Risk Factors Of Exposure To Poisonous Plants While Working In Construction

Risk Factors Of Exposure To Poisonous Plants While Working In Construction

Poisonous Plants

Many native and exotic plants are poisonous to humans when ingested or if there is skin contact with plant chemicals. However, the most common problems with poisonous plants arise from contact with the sap oil of several plants that cause an allergic skin reaction: poison ivy, poison oak, and poison sumac.

Poison ivy, poison oak, and poison sumac release oil when the leaf or other plant parts are bruised, damaged, or burned. Approximately 85 percent of the general population will develop an allergy if exposed to these plants. The sensitivity to the sap usually develops after several encounters with poison ivy, oak, or sumac. When the oil gets on the skin, an allergic reaction,

referred to as contact dermatitis, occurs in most exposed people as an itchy red rash with bumps or blisters.

Plant Identification

You might have heard the old saying “Leaves of three, let it be!” It is a helpful reminder for identifying poison ivy and oak, but not poison sumac which usually has clusters of 7-13 leaves. Even poison ivy and poison oak may have more than three leaves and their form may vary greatly depending upon the exact species encountered, the local environment, and the season.

Being able to identify local varieties of these poisonous plants throughout the seasons and differentiating them from common non-poisonous look-a-likes are the major keys to avoiding exposure.

Poison Ivy

Poison Ivy

If you are working in a wooded area, you want to be on the lookout for poison ivy. It is everywhere in the United States except Hawaii and Alaska. In the East, Midwest, and the South, it grows as a vine. In the Northern and Western United States, it grows as a shrub. Each leaf has three leaflets. Leaves are green in the summer and red in the fall. In the late summer and fall, white berries may grow from the stems.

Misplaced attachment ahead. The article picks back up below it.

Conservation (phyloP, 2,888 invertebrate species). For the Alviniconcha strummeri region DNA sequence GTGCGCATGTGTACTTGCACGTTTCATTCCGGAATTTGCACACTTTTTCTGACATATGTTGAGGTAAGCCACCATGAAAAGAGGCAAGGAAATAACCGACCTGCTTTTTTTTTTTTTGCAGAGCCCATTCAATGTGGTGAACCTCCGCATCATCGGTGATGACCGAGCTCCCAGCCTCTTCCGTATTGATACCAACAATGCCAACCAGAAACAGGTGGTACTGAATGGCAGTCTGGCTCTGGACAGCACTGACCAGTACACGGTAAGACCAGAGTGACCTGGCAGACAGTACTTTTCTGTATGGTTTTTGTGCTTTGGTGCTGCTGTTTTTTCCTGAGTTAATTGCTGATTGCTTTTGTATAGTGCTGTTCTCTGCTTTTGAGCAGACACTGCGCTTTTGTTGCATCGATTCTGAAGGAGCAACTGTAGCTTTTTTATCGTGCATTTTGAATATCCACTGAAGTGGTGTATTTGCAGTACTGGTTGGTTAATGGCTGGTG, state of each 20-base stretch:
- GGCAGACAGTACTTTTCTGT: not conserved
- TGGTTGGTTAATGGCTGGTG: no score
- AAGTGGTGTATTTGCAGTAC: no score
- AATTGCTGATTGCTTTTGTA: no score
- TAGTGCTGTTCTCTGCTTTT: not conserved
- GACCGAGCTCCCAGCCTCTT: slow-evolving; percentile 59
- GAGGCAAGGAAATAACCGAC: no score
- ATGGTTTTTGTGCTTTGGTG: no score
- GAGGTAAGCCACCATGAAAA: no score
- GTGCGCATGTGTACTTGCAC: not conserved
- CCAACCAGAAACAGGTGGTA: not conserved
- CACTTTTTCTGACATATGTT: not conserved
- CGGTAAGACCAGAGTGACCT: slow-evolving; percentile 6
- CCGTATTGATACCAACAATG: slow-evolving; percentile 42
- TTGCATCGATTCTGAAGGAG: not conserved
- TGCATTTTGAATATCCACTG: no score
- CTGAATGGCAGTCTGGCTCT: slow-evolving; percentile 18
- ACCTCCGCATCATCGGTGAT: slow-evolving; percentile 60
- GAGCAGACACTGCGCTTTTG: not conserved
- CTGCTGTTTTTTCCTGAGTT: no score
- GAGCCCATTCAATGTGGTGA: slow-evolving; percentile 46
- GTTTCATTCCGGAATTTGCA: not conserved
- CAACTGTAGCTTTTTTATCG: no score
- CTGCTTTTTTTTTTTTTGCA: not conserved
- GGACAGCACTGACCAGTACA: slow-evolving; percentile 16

Here are a few things to remember about poison ivy.

  • Eastern poison ivy is typically a hairy, ropelike vine with three shiny green (or red in the fall) leaves budding from one small stem.
  • Western poison ivy is typically a low shrub with three leaves that do not form a climbing vine. May have yellow or green flowers and white to green-yellow or amber berries.

Poison Oak

Poison Oak

Poison oak is usually a shrub with leaves of three, similar to poison ivy. It has oak-like leaves in clusters of three. There are two distinct kinds: Eastern poison oak and Western poison oak.

  • Eastern poison oak (New Jersey to Texas) grows as a low shrub.
  • Western poison oak (Pacific Coast) grows to six-foot-tall clumps or vines up to 30 feet long. It may have yellow or green flowers and clusters of green-yellow or white berries.

Poison Sumac

Poison Sumac

In the United States, poison sumac grows in standing water in peat bogs in the Northeast and Midwest and in swampy areas in parts of the Southeast. Each leaf has clusters of seven to 13 smooth-edged leaflets. The plants can grow up to 15 feet tall. The leaves are orange in spring, green in summer, and red, orange, or yellow in fall. There may be clumps of pale yellow or cream-colored berries.

Poisonous Plant Exposure Symptoms and Solutions

Signs and symptoms of poison ivy, oak, and sumac include:

  • itching
  • redness
  • burning sensation
  • swelling
  • blisters
  • rash (may take up to 10 days to heal)

Possible solutions and controls for poison ivy, oak and sumac include:

  • Wear long-sleeved shirts and long pants, tucked into boots. Wear cloth or leather gloves.
  • Apply barrier creams to exposed skin.
  • Educate workers on the identification of poison ivy, oak, and sumac plants.
  • Educate workers on signs and symptoms of contact with poisonous ivy, oak, and sumac.
  • Keep rubbing alcohol accessible. It removes the oily resin up to 30 minutes after exposure.

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